In the example shown in FIG. 18D, a zeolite layer 65 is formed between a substrate 60 and a carrier comprised of titania 63. In this case as well, the urea, that is, the ammonia generating compound, is held in the zeolite layer 65 as well, so the amount of the ammonia generating compound held is increased. The ammonia generating compound held in the zeolite layer 65 disperses into the carrier comprised of the titania 64, then is decomposed by heat, so ammonia is slowly released.

In the example shown in FIG. 18E, the catalyst layer 62 is comprised of titania and zeolite. Vanadium is carried on this carrier comprised of titania and zeolite.

In the example shown in FIGS. 19A and 19B, in the region X at the upstream side of the catalyst 22, the catalyst layer 62 is comprised of zeolite, while in the region Y at the downstream side of the catalyst 22, the catalyst layer 62 is comprised of titania 63 carrying vanadium 64. In this example as well, the urea, that is, the ammonia generating compound, is held in the zeolite layer 65 as well, so the amount of the ammonia generating compound held is increased. The ammonia generating compound held in the zeolite layer 65 disperses into the carrier comprised of the titania 63, then is decomposed by heat, so ammonia is slowly released.

FIG. 20 to FIG. 23 show other embodiments of an internal combustion engine. In the example shown in FIG. 20, a further catalytic converter 70 is arranged downstream from the catalytic converter 23. As the catalyst 22 housed in the catalytic converter 70, it is possible to use either of a copper zeolite catalyst or a vanadium titania catalyst in the same way as the catalyst 22 housed in the catalytic converter 23. However, when using both of these catalysts 22, it is preferable to make the upstream side catalyst 22 in the catalytic converter 23 a vanadium titania catalyst and make the downstream side catalyst 22 in the catalytic converter 70 a copper zeolite catalyst. This is because the ammonia flowing out from the vanadium titania catalyst can be removed on the copper zeolite catalyst.

In the embodiment shown in FIG. 21, a pair of catalysts 22 a and 22 b are arranged at a distance from each other in the catalytic converter 23. Further, in this embodiment, the exhaust pipe 21 is branched into a first exhaust passage 71 a opening to the catalytic converter 23 and a second exhaust passage 71 b connected to a space between the catalysts 22 a and 22 b. A first exhaust control valve 72 a and a second exhaust control valve 72 b are arranged in the exhaust passages 71 a and 71 b, respectively. Further, in this embodiment, the aqueous urea solution is fed into the exhaust pipe 21 upstream of the two exhaust control valves 72 a and 72 b.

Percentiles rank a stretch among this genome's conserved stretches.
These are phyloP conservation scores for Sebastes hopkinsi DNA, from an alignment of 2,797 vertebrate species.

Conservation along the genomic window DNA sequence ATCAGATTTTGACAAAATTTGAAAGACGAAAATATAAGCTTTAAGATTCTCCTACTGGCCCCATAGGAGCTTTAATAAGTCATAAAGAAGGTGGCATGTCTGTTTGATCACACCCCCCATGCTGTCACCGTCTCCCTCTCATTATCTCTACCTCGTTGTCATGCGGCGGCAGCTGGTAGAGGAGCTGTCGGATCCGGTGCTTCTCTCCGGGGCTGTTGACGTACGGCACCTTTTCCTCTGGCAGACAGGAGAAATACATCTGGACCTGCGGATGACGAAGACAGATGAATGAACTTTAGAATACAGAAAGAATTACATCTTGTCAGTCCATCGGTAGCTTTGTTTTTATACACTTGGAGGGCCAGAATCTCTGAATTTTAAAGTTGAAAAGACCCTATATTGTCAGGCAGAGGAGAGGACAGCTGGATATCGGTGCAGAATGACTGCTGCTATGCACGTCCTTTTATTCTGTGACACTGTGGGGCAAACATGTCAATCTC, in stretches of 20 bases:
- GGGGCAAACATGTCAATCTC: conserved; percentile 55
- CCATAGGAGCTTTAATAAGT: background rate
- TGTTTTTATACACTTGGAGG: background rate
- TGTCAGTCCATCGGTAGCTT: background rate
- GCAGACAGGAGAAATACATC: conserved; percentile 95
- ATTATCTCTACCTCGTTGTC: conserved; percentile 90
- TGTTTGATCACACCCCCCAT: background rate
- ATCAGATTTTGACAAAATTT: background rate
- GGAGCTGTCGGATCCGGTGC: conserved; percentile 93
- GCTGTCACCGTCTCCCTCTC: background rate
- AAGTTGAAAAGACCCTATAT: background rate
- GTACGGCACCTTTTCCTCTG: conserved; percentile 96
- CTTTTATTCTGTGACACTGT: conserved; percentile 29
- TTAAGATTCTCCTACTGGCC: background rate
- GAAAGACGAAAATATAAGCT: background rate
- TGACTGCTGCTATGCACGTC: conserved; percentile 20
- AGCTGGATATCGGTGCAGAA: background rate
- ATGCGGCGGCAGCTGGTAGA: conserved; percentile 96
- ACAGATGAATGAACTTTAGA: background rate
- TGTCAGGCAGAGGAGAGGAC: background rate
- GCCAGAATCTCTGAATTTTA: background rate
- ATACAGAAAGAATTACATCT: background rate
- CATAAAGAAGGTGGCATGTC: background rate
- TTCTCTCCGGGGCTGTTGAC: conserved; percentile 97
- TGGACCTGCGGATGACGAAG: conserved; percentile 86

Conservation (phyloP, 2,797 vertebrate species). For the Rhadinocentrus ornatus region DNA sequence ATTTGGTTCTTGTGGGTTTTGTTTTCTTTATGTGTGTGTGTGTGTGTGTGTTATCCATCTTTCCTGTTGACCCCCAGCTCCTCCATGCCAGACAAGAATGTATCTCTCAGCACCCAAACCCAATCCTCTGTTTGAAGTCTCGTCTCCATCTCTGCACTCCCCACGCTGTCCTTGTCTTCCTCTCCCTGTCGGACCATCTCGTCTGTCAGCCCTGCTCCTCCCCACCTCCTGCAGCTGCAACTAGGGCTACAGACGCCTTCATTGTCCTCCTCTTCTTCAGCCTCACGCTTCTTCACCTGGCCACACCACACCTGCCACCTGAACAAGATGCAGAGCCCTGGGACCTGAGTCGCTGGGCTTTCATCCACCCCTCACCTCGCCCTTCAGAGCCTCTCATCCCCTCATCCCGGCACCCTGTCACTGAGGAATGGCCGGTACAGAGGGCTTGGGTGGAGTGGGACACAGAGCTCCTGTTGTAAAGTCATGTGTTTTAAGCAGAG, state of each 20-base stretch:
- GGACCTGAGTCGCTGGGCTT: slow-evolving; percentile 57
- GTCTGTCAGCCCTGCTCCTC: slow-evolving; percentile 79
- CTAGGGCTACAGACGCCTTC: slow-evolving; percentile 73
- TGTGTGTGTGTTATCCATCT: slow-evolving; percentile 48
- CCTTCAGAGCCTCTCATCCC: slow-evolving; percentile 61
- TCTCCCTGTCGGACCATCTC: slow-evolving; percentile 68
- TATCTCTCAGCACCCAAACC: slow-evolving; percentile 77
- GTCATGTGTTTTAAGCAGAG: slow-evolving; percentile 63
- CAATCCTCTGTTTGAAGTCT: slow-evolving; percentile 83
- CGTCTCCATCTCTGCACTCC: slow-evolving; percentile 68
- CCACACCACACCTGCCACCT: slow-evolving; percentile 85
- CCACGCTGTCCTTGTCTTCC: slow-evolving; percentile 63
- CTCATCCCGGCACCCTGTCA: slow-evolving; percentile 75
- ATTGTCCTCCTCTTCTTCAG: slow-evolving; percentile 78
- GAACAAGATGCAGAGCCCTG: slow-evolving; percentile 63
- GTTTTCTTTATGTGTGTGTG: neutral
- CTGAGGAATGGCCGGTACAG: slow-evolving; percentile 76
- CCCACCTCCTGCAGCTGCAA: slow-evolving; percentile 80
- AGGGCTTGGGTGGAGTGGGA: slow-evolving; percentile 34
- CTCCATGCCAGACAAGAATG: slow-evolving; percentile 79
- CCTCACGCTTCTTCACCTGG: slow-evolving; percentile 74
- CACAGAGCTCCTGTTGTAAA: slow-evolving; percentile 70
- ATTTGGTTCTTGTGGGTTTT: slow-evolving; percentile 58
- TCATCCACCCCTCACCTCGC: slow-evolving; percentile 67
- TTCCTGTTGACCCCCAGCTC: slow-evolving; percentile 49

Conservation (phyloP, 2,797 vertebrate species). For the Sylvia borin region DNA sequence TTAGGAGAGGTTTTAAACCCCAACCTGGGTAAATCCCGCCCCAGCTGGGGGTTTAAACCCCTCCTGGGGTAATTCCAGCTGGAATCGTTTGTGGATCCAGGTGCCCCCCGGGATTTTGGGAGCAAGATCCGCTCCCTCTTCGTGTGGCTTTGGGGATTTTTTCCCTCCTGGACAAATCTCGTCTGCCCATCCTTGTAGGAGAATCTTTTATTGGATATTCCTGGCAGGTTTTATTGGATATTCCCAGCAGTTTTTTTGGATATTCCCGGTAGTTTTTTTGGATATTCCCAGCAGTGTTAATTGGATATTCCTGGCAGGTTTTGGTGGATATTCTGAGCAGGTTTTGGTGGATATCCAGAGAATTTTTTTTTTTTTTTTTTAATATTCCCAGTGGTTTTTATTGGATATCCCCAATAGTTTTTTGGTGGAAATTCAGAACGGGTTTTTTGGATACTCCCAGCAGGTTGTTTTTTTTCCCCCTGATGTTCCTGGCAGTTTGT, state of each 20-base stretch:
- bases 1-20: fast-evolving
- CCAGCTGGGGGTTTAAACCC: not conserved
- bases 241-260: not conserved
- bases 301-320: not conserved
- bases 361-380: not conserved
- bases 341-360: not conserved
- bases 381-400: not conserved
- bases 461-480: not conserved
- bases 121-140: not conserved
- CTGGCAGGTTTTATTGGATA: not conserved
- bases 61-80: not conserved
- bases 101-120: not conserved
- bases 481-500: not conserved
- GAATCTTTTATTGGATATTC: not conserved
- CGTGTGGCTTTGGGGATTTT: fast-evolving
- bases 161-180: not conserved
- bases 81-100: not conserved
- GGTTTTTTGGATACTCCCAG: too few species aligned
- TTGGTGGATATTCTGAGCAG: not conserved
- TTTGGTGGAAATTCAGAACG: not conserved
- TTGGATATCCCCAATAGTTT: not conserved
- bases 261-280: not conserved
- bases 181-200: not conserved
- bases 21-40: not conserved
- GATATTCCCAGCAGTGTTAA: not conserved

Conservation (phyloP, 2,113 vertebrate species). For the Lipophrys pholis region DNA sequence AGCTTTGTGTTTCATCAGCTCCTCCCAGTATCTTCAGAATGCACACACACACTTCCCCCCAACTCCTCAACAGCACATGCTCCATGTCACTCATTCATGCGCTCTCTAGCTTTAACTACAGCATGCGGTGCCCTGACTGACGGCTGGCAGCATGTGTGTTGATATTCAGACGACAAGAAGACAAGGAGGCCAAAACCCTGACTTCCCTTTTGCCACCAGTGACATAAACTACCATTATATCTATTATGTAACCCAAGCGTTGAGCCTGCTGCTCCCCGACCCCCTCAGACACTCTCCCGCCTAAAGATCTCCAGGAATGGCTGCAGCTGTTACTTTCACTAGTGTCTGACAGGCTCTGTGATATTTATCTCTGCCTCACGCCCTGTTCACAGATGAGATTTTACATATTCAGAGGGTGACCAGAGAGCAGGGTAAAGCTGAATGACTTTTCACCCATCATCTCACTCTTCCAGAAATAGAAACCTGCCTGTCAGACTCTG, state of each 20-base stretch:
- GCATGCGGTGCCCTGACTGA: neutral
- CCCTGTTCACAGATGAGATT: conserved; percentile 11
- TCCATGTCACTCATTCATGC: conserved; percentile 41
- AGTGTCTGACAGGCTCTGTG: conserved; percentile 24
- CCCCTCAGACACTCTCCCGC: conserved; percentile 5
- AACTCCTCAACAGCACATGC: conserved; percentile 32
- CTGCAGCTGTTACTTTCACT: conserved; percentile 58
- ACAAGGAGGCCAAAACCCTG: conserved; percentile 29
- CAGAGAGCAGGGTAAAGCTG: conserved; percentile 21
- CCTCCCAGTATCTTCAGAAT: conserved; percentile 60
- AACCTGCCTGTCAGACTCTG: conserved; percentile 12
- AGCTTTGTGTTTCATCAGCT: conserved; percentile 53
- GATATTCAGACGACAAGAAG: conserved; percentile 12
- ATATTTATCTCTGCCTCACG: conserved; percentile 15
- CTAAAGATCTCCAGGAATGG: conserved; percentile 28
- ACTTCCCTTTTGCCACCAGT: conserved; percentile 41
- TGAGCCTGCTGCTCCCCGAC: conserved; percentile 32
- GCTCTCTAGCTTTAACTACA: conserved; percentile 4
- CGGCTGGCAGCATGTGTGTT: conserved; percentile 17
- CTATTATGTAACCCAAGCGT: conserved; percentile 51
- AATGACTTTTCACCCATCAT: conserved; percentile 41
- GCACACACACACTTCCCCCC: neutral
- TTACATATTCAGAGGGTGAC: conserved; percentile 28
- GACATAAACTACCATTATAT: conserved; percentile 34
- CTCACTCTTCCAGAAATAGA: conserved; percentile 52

In this embodiment, when the temperature of the exhaust gas detected by the temperature sensor 35 is lower than about 150 C., as shown in FIG. 21, the first exhaust control valve 72 a is made to fully open and the second exhaust control valve 72 b is made to fully close. At this time, the exhaust gas first passes through the upstream side catalyst 22 a, then passes through the downstream side catalyst 22 b. At this time, the temperature of the catalysts 22 a and 22 b is in the ammonia generating compound storage region, therefore the majority of the urea in the aqueous urea solution fed is stored in the upstream side catalyst 22 a.

On the other hand, while the temperature of the exhaust gas detected by the temperature sensor 35 is between about 150 C. and 250 C., the first exhaust control valve 72 a is made to fully close and the second exhaust control valve 72 b is made to fully open. Therefore, at this time, the exhaust gas passes through the second exhaust passage 71 b and then passes through the downstream side catalyst 22 b. At this time, the urea stored in the upstream side catalyst 22 a is held as it is, and the NOx of the exhaust gas is purified at the downstream side catalyst 22 b by the aqueous urea solution fed.

On the other hand, when the temperature of the exhaust gas detected by the temperature sensor 35 becomes more than about 250 C., the first exhaust control valve 72 a is made to fully open again and the second exhaust control valve 72 b is made to fully close again. When the engine is being accelerated, the exhaust gas detected by the temperature sensor 35 becomes more than 250 C., so when the engine is being accelerated, the exhaust gas flows into the upstream side catalyst 22 a. At this time, ammonia is released a little at a time from the large amount of ammonia generating compound stored in the upstream side catalyst 22 a, and the NOx in the exhaust gas is reduced in the upstream side catalyst 22 a and the downstream side catalyst 22 b by this ammonia.

In the embodiment shown in FIG. 22, unlike the embodiment shown in FIG. 21, an aqueous urea solution is fed in the first exhaust passage 71 a downstream of the first exhaust control valve 72 a.